Monday, August 17, 2009

The Screenwriting Priesthood

For the unfamiliar, a "reveal" in screenwriting parlance is the placement of key, revelatory information in a story. Most times, the last reveal is the most important revelation of all.


I, Heretic...

Whenever a body of knowledge develops about anything complex that promises fulfillment or wealth there is a natural tendency for a type of individual to emerge who inserts him or herself between those who desire such wealth or fulfillment and its attainment. These people see themselves as elite-thinkers, above the so-called "great unwashed." They believe they hold the "keys to the kingdom." They take it upon themselves to grant their “keys” to "Heavenly" wisdom only to those who meet their requirements, their price.

In some cases, there may be good reasons for such a group. Financial planners are one such. But in the case of others, partaking of such expertise can be counter-productive or even dangerous. Religion is one of the latter type, as we have seen with the Jones cult, the Branch Davidians, the so-called "Moonies," and other somewhat more benign groups of true believers.

And there are other dangerous types...

In the past thirty years there has arisen a screenwriting priesthood that, following this age-old template, has inserted itself between new writers and success. It threatens us all because its influence stifles worthy stories, shuts out promising writers, and imposes a limiting aesthetic on screenwriting. Sour grapes? There are more victims of this bias in Heaven and Earth than are dreamt of in your philosophy, dear reader. These folks are a profound drag on the film industry.

This priesthood is composed of, among others, authors of books on screenwriting, university instructors, and traveling teachers of seminars, most of whom don’t write screenplays themselves. But it also includes out-of-work script analysts, independent producers-without-a-deal on the fringes of the industry, writers for the screenwriting magazines, and, yes, bloggers. That is not to say there are no worthy books, classes, seminars, or blogs. Don't look for my endorsement to point you. Instead, know them by their ability to actually help you and your writer-friends, rather than by telling you for a fee what you can't (or shouldn't) do. As for this latter, to paraphrase Woody Allen, "those that can, do; those that can't, preach; and those that can't preach, preach theory."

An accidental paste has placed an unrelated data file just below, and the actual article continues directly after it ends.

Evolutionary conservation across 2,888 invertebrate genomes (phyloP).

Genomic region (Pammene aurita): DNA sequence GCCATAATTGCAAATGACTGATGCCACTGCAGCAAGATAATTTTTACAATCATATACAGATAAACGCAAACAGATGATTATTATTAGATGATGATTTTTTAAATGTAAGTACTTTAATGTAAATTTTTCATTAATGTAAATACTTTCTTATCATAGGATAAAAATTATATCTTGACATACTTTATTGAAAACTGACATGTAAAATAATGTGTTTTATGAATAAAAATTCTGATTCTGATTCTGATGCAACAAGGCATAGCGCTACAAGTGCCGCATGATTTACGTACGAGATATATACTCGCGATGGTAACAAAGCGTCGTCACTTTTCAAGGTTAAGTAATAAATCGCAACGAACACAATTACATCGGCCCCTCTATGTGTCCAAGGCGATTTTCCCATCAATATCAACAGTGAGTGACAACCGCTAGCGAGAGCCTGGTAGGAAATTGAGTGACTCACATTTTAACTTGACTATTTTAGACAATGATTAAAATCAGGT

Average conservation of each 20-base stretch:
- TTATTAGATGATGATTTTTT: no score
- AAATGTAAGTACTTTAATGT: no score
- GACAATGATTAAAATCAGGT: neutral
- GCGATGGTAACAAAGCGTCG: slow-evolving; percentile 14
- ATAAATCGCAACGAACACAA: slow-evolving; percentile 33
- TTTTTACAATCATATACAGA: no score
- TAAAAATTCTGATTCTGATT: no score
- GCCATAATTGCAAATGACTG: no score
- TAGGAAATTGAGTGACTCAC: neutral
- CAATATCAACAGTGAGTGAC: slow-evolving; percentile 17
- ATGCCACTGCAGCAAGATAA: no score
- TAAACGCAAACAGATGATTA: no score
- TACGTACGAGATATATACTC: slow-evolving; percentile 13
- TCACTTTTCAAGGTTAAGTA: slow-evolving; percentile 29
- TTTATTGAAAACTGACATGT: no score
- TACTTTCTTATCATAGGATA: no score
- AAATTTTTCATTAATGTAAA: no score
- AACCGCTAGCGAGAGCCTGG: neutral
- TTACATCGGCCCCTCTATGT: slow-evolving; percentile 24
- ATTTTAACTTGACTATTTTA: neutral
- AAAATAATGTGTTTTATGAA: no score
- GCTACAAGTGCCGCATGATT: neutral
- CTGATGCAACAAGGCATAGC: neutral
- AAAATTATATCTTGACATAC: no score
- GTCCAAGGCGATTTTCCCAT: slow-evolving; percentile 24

These folks are known by their fanaticism to a fuzzy body of "laws," the "rules-of-screenwriting," which change and morph constantly, but generally include such mainstays as: required use of courier 12 pt. font; speeches of no more than 3 sentences; scenes no longer than 3 pages, max; no material directing actors, the director, the camera, or the editor; nothing that isn't seen or heard by the eventual audience; no flashbacks or time-shifting; no Voice-Over Narration; a length of no more than 120 pages, 100-110 is best; plain white card-stock covers, no colored card-stock; three-hole-punched, but fastened with only two brass brads; etc., etc. Jonathan Swift's small-end egg-openers (GULLIVER'S TRAVELS) warring on their large-end egg-opening neighbors have nothing on these people!

And ever attuned to the fickle nature of their subjects, the priesthood maintains an evolving devotion to what is in the current vogue, or priestly “zeitgeist.” They often adopt and absorb into their own aesthetic whatever is the current theory-of-the-month, hence the fuzziness of their rules. They are a powerful faction on the contest and consultant scenes. If they sit in judgment of your script, and you put anything in it that even skirts a rule, look out!

However, if you actually read produced and successful screenplays by (quite often) new-at-the-time writers, you’ll notice rule-breaking is not only common, but itself, the rule. Visit any of the popular script download websites and read some of these seminal works (CITIZEN KANE, ERASERHEAD, LETHAL WEAPON, RESERVOIR DOGS, PULP FICTION, THE USUAL SUSPECTS, ADAPTATION, etc.). Their writers more or less burst on the scene through no help of any priesthood or script guru. They wrote their own rules.

In truth, rules in screenwriting are of the thumb variety only: wise suggestions, but always to be broken when the specific material requires it. And your own gut will tell you that, not some text-book by a guy who only writes text-books. Still if you choose to play in the contest or consultant scenes--I suggest you don't--your success will depend on playing by such rules.